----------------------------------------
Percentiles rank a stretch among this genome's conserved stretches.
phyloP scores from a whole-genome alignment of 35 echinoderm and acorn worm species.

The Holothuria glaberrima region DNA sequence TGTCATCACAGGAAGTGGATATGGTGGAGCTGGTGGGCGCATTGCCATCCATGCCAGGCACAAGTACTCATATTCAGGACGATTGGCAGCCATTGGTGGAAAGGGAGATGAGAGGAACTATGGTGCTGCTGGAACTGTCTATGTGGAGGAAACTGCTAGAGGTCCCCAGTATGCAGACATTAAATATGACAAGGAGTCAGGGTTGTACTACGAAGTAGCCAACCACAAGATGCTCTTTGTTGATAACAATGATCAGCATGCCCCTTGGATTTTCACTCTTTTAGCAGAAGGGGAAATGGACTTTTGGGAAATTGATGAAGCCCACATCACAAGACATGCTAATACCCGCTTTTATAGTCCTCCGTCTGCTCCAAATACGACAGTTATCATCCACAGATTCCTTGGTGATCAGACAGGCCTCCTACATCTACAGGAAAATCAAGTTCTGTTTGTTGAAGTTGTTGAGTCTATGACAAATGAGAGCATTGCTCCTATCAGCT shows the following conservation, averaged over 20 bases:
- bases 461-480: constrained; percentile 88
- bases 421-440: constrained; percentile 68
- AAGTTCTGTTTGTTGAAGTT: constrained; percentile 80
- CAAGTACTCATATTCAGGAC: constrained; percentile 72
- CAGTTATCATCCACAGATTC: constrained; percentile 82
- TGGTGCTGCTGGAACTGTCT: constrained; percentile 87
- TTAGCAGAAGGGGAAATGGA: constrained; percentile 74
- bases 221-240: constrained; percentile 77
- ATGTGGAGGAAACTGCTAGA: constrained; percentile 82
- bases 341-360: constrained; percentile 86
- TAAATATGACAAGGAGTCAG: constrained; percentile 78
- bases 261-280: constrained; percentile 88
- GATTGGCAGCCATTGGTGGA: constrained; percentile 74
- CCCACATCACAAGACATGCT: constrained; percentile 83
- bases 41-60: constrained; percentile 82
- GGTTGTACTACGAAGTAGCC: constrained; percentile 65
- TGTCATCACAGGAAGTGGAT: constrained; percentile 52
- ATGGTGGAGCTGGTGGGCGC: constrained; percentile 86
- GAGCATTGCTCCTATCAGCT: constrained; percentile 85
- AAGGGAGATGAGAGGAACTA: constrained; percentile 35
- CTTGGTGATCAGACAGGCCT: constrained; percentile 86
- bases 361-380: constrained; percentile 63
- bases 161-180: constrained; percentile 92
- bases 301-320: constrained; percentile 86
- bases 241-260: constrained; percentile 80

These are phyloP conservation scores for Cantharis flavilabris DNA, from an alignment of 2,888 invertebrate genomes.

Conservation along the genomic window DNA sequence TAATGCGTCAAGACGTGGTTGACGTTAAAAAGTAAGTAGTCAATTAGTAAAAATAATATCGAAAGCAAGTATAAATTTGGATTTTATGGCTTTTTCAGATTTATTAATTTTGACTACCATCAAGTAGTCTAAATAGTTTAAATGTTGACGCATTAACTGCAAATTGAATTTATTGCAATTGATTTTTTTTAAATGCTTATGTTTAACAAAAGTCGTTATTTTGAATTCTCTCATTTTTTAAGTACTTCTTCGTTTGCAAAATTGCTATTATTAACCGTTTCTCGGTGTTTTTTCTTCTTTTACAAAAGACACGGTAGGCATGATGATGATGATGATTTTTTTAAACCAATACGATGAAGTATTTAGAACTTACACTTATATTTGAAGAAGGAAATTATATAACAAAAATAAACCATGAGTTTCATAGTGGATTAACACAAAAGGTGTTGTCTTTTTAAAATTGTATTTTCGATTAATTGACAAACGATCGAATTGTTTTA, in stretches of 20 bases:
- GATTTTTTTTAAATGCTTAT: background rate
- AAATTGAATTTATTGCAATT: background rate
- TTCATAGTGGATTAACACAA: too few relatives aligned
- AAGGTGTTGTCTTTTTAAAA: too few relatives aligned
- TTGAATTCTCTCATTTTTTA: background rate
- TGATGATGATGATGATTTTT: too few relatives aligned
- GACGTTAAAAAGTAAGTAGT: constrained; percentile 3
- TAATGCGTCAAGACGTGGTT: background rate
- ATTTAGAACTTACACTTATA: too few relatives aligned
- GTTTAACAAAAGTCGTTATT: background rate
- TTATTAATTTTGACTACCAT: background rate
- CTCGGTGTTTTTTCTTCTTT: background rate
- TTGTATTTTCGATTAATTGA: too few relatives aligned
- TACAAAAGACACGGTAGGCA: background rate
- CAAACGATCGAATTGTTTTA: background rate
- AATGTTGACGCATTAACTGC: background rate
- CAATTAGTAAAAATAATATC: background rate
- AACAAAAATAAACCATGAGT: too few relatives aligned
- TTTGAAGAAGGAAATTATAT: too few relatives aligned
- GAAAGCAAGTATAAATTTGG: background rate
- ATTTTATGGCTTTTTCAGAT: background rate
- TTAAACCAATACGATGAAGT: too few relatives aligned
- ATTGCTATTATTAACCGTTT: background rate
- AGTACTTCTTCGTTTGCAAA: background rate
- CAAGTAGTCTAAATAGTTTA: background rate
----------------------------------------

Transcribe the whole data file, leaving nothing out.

Percentiles rank a stretch among this genome's conserved stretches.
phyloP scores from a whole-genome alignment of 35 echinoderm and acorn worm species.

The Holothuria glaberrima region DNA sequence TGTCATCACAGGAAGTGGATATGGTGGAGCTGGTGGGCGCATTGCCATCCATGCCAGGCACAAGTACTCATATTCAGGACGATTGGCAGCCATTGGTGGAAAGGGAGATGAGAGGAACTATGGTGCTGCTGGAACTGTCTATGTGGAGGAAACTGCTAGAGGTCCCCAGTATGCAGACATTAAATATGACAAGGAGTCAGGGTTGTACTACGAAGTAGCCAACCACAAGATGCTCTTTGTTGATAACAATGATCAGCATGCCCCTTGGATTTTCACTCTTTTAGCAGAAGGGGAAATGGACTTTTGGGAAATTGATGAAGCCCACATCACAAGACATGCTAATACCCGCTTTTATAGTCCTCCGTCTGCTCCAAATACGACAGTTATCATCCACAGATTCCTTGGTGATCAGACAGGCCTCCTACATCTACAGGAAAATCAAGTTCTGTTTGTTGAAGTTGTTGAGTCTATGACAAATGAGAGCATTGCTCCTATCAGCT shows the following conservation, averaged over 20 bases:
- bases 461-480: constrained; percentile 88
- bases 421-440: constrained; percentile 68
- AAGTTCTGTTTGTTGAAGTT: constrained; percentile 80
- CAAGTACTCATATTCAGGAC: constrained; percentile 72
- CAGTTATCATCCACAGATTC: constrained; percentile 82
- TGGTGCTGCTGGAACTGTCT: constrained; percentile 87
- TTAGCAGAAGGGGAAATGGA: constrained; percentile 74
- bases 221-240: constrained; percentile 77
- ATGTGGAGGAAACTGCTAGA: constrained; percentile 82
- bases 341-360: constrained; percentile 86
- TAAATATGACAAGGAGTCAG: constrained; percentile 78
- bases 261-280: constrained; percentile 88
- GATTGGCAGCCATTGGTGGA: constrained; percentile 74
- CCCACATCACAAGACATGCT: constrained; percentile 83
- bases 41-60: constrained; percentile 82
- GGTTGTACTACGAAGTAGCC: constrained; percentile 65
- TGTCATCACAGGAAGTGGAT: constrained; percentile 52
- ATGGTGGAGCTGGTGGGCGC: constrained; percentile 86
- GAGCATTGCTCCTATCAGCT: constrained; percentile 85
- AAGGGAGATGAGAGGAACTA: constrained; percentile 35
- CTTGGTGATCAGACAGGCCT: constrained; percentile 86
- bases 361-380: constrained; percentile 63
- bases 161-180: constrained; percentile 92
- bases 301-320: constrained; percentile 86
- bases 241-260: constrained; percentile 80

These are phyloP conservation scores for Cantharis flavilabris DNA, from an alignment of 2,888 invertebrate genomes.

Conservation along the genomic window DNA sequence TAATGCGTCAAGACGTGGTTGACGTTAAAAAGTAAGTAGTCAATTAGTAAAAATAATATCGAAAGCAAGTATAAATTTGGATTTTATGGCTTTTTCAGATTTATTAATTTTGACTACCATCAAGTAGTCTAAATAGTTTAAATGTTGACGCATTAACTGCAAATTGAATTTATTGCAATTGATTTTTTTTAAATGCTTATGTTTAACAAAAGTCGTTATTTTGAATTCTCTCATTTTTTAAGTACTTCTTCGTTTGCAAAATTGCTATTATTAACCGTTTCTCGGTGTTTTTTCTTCTTTTACAAAAGACACGGTAGGCATGATGATGATGATGATTTTTTTAAACCAATACGATGAAGTATTTAGAACTTACACTTATATTTGAAGAAGGAAATTATATAACAAAAATAAACCATGAGTTTCATAGTGGATTAACACAAAAGGTGTTGTCTTTTTAAAATTGTATTTTCGATTAATTGACAAACGATCGAATTGTTTTA, in stretches of 20 bases:
- GATTTTTTTTAAATGCTTAT: background rate
- AAATTGAATTTATTGCAATT: background rate
- TTCATAGTGGATTAACACAA: too few relatives aligned
- AAGGTGTTGTCTTTTTAAAA: too few relatives aligned
- TTGAATTCTCTCATTTTTTA: background rate
- TGATGATGATGATGATTTTT: too few relatives aligned
- GACGTTAAAAAGTAAGTAGT: constrained; percentile 3
- TAATGCGTCAAGACGTGGTT: background rate
- ATTTAGAACTTACACTTATA: too few relatives aligned
- GTTTAACAAAAGTCGTTATT: background rate
- TTATTAATTTTGACTACCAT: background rate
- CTCGGTGTTTTTTCTTCTTT: background rate
- TTGTATTTTCGATTAATTGA: too few relatives aligned
- TACAAAAGACACGGTAGGCA: background rate
- CAAACGATCGAATTGTTTTA: background rate
- AATGTTGACGCATTAACTGC: background rate
- CAATTAGTAAAAATAATATC: background rate
- AACAAAAATAAACCATGAGT: too few relatives aligned
- TTTGAAGAAGGAAATTATAT: too few relatives aligned
- GAAAGCAAGTATAAATTTGG: background rate
- ATTTTATGGCTTTTTCAGAT: background rate
- TTAAACCAATACGATGAAGT: too few relatives aligned
- ATTGCTATTATTAACCGTTT: background rate
- AGTACTTCTTCGTTTGCAAA: background rate
- CAAGTAGTCTAAATAGTTTA: background rate